Hall 7 - BOARD 18


Dutch mission

DUTCH MEDICAL MISSION to Valjevo region was led by Dr. Arius van Tienhoven (1886-1965), who hold the position of the chief surgeon in the Valjevo Military Hospital from November 1914 to April 1915, noting that the mortality in the Valjevo Hospital was 90%.

His team comprised three Dutch ladies: assistant and head nurse De Groote and nurses Van der Maden and Westerhoff and orderlies Henken and Das. They came to Serbia in August 1914.

Dr Tienhoven, by order of the commander of the Drina Division, was a member of the Commission, which identified the crimes against civilians committed by the Austro-Hungarian army, namely the massacres carried out in the Valjevo region, especially in Zavlaka.

There were victims of typhus among the members of the Dutch Mission. Those who succumbed to the disease were orderly Das and nurses Van der Maden and Westerhoff, while a nurse de Groote did not fall ill. His closest aide, orderly A.F.Henken also contracted the disease and died on his return, at home, in the Netherlands. Dr. Tienhoven also fell ill but was cured by famous physician Dr. Selimir Đorđevic. Then, at the end of February 1915, he left Valjevo and returned to the Netherlands. Soon, next year, once again he provided expert assistance to our exhausted army in Durrës, on the islands of Corfu and Vido. His memories of the tragic days spent with the Serbian people, were published in the illustrated diary The Horrors of War in Serbia - a diary of a war surgeon, published in French in 1918.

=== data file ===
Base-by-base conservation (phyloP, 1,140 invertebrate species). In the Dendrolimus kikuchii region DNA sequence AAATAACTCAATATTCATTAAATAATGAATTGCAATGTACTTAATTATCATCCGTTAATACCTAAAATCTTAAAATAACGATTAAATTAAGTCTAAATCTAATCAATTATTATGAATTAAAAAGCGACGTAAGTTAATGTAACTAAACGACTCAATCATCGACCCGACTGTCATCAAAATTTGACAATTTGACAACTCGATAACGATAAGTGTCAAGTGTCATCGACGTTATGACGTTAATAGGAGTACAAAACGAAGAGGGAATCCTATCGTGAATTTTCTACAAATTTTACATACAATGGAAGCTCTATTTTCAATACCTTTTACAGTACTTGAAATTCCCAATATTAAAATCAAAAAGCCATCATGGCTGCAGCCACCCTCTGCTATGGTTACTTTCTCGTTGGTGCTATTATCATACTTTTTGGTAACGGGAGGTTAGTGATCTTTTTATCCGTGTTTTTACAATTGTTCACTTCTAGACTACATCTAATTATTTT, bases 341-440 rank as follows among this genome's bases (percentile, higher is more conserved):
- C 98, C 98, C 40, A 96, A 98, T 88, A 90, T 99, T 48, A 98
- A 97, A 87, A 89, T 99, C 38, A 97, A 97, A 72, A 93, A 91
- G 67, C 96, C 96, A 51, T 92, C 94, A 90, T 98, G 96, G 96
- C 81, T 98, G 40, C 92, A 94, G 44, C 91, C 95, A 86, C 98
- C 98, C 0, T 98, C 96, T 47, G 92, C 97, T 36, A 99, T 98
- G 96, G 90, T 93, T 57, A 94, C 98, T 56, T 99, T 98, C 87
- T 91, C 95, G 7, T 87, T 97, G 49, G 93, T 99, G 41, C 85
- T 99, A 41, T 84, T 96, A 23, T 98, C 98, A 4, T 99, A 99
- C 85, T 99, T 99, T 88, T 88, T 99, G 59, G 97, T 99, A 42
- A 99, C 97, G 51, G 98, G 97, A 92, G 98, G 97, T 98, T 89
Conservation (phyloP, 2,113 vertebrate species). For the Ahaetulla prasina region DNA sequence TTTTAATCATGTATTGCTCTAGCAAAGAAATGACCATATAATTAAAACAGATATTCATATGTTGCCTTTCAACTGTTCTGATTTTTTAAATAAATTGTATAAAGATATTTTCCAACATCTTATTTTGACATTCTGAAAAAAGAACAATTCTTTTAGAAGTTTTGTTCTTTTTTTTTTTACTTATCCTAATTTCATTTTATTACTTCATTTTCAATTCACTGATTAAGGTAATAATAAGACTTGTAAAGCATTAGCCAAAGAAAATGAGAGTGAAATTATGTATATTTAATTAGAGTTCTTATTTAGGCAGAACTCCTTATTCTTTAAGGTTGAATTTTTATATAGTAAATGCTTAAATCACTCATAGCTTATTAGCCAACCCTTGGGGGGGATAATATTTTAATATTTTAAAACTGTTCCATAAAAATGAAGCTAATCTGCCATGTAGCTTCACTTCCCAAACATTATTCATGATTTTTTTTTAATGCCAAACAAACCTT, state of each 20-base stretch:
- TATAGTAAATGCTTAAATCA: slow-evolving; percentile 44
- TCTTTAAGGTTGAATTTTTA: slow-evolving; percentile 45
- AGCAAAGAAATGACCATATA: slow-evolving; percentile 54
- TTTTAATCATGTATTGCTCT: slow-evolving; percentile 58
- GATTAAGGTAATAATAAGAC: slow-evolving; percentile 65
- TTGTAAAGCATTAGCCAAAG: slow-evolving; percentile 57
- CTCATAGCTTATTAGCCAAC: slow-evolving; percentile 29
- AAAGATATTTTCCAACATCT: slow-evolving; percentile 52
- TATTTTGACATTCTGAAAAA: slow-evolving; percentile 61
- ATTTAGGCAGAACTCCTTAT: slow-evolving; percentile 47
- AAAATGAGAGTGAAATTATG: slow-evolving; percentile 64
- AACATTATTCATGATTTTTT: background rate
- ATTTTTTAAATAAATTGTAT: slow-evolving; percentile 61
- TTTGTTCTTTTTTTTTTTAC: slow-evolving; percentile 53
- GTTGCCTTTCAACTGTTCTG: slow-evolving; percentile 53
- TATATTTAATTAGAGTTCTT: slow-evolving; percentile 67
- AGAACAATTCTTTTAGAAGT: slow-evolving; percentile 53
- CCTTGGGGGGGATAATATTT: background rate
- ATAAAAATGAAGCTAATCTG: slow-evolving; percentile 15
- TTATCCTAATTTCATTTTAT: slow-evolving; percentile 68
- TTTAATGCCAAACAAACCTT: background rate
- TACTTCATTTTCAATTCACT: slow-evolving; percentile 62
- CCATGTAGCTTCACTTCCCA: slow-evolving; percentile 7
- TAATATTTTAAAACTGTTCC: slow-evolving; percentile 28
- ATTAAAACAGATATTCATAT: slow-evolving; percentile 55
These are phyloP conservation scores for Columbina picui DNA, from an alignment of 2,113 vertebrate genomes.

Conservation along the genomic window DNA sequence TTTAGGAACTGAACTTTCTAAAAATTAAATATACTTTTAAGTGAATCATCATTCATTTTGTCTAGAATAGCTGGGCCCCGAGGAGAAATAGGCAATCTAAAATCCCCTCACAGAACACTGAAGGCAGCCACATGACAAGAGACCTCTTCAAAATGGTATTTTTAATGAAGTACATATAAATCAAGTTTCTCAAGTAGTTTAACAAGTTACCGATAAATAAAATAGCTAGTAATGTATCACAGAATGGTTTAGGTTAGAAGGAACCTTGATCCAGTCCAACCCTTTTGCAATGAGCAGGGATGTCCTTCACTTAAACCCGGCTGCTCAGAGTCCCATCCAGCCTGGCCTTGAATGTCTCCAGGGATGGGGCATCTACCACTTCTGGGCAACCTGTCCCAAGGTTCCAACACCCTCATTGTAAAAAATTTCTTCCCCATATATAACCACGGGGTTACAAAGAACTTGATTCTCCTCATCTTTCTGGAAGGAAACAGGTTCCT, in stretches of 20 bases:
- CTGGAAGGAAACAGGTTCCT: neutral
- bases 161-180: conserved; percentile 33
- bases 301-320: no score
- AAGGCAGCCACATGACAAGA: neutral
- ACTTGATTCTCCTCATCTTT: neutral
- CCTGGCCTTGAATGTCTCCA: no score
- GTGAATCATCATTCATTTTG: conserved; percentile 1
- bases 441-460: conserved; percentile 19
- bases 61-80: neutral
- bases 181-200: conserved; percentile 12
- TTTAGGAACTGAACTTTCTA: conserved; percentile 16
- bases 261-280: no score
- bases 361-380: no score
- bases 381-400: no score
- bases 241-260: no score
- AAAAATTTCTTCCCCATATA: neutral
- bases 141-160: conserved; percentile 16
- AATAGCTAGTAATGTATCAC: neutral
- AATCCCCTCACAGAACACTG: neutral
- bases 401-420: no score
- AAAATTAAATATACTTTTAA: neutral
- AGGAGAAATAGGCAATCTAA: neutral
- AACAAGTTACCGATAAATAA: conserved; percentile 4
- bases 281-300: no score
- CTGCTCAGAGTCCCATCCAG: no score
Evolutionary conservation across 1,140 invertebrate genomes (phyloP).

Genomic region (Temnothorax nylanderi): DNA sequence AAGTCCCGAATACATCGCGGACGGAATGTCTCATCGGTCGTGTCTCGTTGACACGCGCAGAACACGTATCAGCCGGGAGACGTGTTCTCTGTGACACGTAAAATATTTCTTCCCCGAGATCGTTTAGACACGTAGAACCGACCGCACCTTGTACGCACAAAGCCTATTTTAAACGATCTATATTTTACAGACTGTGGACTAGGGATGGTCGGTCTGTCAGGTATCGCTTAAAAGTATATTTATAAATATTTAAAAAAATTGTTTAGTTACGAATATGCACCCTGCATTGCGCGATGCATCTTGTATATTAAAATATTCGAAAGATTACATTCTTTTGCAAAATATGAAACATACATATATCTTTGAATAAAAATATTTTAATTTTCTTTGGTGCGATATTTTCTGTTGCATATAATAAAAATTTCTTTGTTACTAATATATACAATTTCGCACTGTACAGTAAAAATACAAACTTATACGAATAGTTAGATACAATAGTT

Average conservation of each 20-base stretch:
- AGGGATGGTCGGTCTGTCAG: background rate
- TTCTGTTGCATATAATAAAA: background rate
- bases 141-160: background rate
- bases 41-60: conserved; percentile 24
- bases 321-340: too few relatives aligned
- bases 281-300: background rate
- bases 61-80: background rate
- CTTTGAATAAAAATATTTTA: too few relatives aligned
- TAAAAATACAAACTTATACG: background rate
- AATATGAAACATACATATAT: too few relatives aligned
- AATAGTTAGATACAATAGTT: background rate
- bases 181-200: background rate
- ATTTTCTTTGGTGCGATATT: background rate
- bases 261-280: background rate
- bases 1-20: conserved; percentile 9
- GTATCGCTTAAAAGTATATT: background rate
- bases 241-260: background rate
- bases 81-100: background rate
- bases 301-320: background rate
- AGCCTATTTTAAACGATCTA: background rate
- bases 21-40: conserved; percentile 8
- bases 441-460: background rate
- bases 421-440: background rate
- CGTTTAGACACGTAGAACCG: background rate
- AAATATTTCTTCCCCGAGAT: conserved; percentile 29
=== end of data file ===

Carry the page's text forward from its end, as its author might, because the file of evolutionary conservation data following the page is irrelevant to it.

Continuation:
Swiss mission

When it comes to the work of foreign doctors on combating the epidemics in Valjevo, the arrival of Prof. Dr. Ludwig Hirszfeld (1884-1957), a Jew from Warsaw, assistant professor of bacteriology at the Medical School in Zurich, was of the utmost importance for bacteriological work. In February 1915, he arrived in Valjevo, at the Hospital of the 5th Infantry Regiment. At that time the French Medical Commission was working in Valjevo, under the direction of well-known researcher and expert on typhus, Konsep.

The arrival of Hirszfeld meant a breakthrough in bacteriological work and he is rightly considered the founder of bacteriology and the first bacteriology lecturer in Serbia. The condition he found in the Hospital in Valjevo was described in his book: The Story of One Life.

Prof. Hirszfeld was assisted by Major Dr Aleksandar Savić and Dr. Klocmana, a physician and chemists who managed to isolate the germ of typhoid. That was the first typhoid vaccine grown in Europe. His wife, Dr. Hana, arrived in Valjevo soon. After the occupation they retreated to Corfu where he established a bacteriological laboratory at the Medical Corps Department of the Supreme Command; then he discovered: pentavalent vaccine against cholera, typhus and paratyphoid A, B and C, and he isolated previously unknown strain of typhoid which is today called Salmonella hirsyfeldi. In May 1917, in Thessaloniki, Serbian Crown Prince Alexander Hospital was open, where Dr. Hirszfeld and Dr. Stajić together educated Serbian bacteriological staff. On return to Serbia, the Hirszfelds became the members of the Serbian Medical Society, and Ludwig was appointed the first Head of the Bacteriological Department of the Military Hospital in Belgrade. They left Yugoslavia in 1919 and returned to Switzerland.